Current practice of diagnosis and reporting of prostatic intraepithelial neoplasia and glandular atypia among genitourinary pathologists

Lars Egevad, William C. Allsbrook, Jonathan Ira Epstein

Research output: Contribution to journalArticle

Abstract

The criteria for diagnosing prostatic intraepithelial neoplasia (PIN) and lesions suspicious for cancer are described in the literature. However, it is unknown how these are applied in practice by experts in genitourinary (GU) pathology. A questionnaire was sent to 93 GU pathologists in countries around the world with the purpose of surveying current practices. The response rate was 69% including 40 North American pathologists and 24 from other continents. For preneoplastic lesions, the term PIN was universally endorsed by the respondents. PIN was graded by 83%, usually as low/high-grade PIN (LGPIN/HGPIN) or as HGPIN only. Most respondents would usually not report lesions that may qualify for LGPIN. A majority (81%) did not specify architectural patterns of PIN. With both HGPIN and invasive cancer present, 69% would still mention HGPIN. Among the diagnostic criteria for HGPIN were any nucleoli visible (52%), or nucleoli seen in at least 10% of cells (33%). However, 56% would diagnose HGPIN in the absence of prominent nucleoli, most commonly based on prominent pleomorphism, marked hyperchromasia or mitotic figures. The number of cores involved with HGPIN was specified by 50%. Lesions suspicious for but not diagnostic of carcinoma were reported by 45% as atypia, atypical glands or suspicious for cancer and by 42% as atypical small acinar proliferation. The degree of suspicion was further defined by 41%. Our survey data may serve as a guideline to general pathologists on how to diagnose and report atypia and PIN in prostate biopsies.

Original languageEnglish (US)
Pages (from-to)180-185
Number of pages6
JournalModern Pathology
Volume19
Issue number2
DOIs
StatePublished - Feb 2006

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Prostatic Intraepithelial Neoplasia
Neoplasms
Pathologists
Prostate
Guidelines
Pathology
Carcinoma
Biopsy
Surveys and Questionnaires

Keywords

  • Human
  • Male
  • Pathology
  • Prostatic intraepithelial neoplasia
  • Prostatic neoplasms

ASJC Scopus subject areas

  • Pathology and Forensic Medicine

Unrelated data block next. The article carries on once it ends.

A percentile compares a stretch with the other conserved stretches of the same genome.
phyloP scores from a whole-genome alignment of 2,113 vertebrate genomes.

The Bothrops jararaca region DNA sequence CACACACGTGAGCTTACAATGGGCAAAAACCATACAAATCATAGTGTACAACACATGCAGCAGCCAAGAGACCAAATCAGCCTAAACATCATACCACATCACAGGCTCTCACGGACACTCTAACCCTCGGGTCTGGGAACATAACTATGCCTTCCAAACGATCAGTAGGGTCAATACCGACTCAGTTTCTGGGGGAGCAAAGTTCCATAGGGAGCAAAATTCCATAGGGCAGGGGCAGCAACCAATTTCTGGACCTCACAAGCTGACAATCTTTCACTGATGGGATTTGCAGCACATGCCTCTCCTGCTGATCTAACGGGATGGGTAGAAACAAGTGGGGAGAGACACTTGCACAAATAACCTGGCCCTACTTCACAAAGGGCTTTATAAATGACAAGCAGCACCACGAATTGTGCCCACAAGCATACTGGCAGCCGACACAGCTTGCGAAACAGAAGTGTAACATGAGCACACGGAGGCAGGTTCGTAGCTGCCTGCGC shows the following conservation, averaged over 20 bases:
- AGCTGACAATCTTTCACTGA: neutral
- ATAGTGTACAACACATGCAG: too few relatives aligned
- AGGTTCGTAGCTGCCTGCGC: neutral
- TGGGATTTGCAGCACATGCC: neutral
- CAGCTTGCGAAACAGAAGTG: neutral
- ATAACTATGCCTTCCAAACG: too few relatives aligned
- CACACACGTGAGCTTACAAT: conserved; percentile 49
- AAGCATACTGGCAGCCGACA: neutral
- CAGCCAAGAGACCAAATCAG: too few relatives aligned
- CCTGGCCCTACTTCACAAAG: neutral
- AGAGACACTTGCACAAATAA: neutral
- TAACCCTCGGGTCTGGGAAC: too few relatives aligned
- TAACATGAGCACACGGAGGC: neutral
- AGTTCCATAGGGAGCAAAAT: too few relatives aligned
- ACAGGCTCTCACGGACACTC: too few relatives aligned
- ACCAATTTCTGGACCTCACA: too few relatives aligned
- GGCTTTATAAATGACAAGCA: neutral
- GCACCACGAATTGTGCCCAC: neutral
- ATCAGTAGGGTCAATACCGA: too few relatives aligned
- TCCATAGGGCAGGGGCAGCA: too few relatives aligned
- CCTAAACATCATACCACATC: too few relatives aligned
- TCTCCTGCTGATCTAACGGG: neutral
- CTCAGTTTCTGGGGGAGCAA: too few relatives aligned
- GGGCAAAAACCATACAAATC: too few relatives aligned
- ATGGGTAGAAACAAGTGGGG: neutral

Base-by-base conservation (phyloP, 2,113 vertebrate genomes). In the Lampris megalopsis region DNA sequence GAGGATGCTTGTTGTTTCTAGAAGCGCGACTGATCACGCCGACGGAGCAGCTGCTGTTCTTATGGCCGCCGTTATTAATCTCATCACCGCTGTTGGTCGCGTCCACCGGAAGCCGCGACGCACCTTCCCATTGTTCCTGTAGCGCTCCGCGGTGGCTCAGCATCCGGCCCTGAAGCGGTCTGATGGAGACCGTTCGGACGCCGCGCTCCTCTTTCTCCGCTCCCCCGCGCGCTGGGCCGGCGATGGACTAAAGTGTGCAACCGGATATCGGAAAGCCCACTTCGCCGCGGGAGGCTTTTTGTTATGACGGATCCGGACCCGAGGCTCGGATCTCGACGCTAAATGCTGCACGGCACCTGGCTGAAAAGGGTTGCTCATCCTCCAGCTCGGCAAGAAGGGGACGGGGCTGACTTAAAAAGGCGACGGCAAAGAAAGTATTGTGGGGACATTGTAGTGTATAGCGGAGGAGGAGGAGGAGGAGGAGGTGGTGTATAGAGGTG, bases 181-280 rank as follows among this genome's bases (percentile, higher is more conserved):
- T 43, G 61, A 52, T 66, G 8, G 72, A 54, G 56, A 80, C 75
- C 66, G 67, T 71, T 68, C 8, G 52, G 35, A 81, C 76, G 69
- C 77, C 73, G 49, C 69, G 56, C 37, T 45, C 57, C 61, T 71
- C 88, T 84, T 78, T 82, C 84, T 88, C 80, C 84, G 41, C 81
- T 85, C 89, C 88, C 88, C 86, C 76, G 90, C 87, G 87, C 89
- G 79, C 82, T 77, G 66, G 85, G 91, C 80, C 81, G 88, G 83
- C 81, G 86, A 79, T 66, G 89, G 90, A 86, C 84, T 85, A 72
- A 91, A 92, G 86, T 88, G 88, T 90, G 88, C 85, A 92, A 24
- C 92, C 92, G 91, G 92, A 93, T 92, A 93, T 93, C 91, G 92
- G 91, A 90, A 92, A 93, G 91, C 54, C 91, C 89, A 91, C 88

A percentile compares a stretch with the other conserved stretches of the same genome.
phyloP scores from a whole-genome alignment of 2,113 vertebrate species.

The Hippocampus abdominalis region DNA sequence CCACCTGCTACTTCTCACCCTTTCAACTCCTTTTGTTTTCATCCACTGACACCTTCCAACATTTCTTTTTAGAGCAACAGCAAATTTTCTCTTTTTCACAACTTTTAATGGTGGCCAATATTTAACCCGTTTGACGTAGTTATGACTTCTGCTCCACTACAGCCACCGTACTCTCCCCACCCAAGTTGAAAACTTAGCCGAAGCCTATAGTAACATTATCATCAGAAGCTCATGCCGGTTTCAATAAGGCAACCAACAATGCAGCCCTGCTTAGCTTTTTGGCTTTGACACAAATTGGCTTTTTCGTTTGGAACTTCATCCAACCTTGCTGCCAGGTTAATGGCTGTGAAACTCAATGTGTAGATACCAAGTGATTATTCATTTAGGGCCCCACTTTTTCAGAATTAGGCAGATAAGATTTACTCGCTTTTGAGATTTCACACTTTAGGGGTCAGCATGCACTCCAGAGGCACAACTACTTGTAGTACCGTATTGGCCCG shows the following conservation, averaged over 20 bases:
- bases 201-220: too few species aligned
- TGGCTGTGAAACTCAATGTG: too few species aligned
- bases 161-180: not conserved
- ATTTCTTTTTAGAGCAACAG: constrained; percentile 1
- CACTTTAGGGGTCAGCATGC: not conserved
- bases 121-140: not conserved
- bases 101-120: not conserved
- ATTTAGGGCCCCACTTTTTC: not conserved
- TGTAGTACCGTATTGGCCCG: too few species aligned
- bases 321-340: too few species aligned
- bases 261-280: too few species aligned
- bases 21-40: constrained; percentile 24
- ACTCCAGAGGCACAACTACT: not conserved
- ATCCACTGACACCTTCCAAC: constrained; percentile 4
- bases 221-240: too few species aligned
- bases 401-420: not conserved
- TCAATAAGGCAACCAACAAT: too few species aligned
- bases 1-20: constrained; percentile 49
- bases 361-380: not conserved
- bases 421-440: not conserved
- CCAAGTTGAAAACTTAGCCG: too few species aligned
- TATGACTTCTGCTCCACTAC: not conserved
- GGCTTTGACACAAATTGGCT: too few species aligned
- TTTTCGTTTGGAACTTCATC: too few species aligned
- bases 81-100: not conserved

Cite this

Current practice of diagnosis and reporting of prostatic intraepithelial neoplasia and glandular atypia among genitourinary pathologists. / Egevad, Lars; Allsbrook, William C.; Epstein, Jonathan Ira.

In: Modern Pathology, Vol. 19, No. 2, 02.2006, p. 180-185.

Research output: Contribution to journalArticle

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abstract = "The criteria for diagnosing prostatic intraepithelial neoplasia (PIN) and lesions suspicious for cancer are described in the literature. However, it is unknown how these are applied in practice by experts in genitourinary (GU) pathology. A questionnaire was sent to 93 GU pathologists in countries around the world with the purpose of surveying current practices. The response rate was 69{\%} including 40 North American pathologists and 24 from other continents. For preneoplastic lesions, the term PIN was universally endorsed by the respondents. PIN was graded by 83{\%}, usually as low/high-grade PIN (LGPIN/HGPIN) or as HGPIN only. Most respondents would usually not report lesions that may qualify for LGPIN. A majority (81{\%}) did not specify architectural patterns of PIN. With both HGPIN and invasive cancer present, 69{\%} would still mention HGPIN. Among the diagnostic criteria for HGPIN were any nucleoli visible (52{\%}), or nucleoli seen in at least 10{\%} of cells (33{\%}). However, 56{\%} would diagnose HGPIN in the absence of prominent nucleoli, most commonly based on prominent pleomorphism, marked hyperchromasia or mitotic figures. The number of cores involved with HGPIN was specified by 50{\%}. Lesions suspicious for but not diagnostic of carcinoma were reported by 45{\%} as atypia, atypical glands or suspicious for cancer and by 42{\%} as atypical small acinar proliferation. The degree of suspicion was further defined by 41{\%}. Our survey data may serve as a guideline to general pathologists on how to diagnose and report atypia and PIN in prostate biopsies.",
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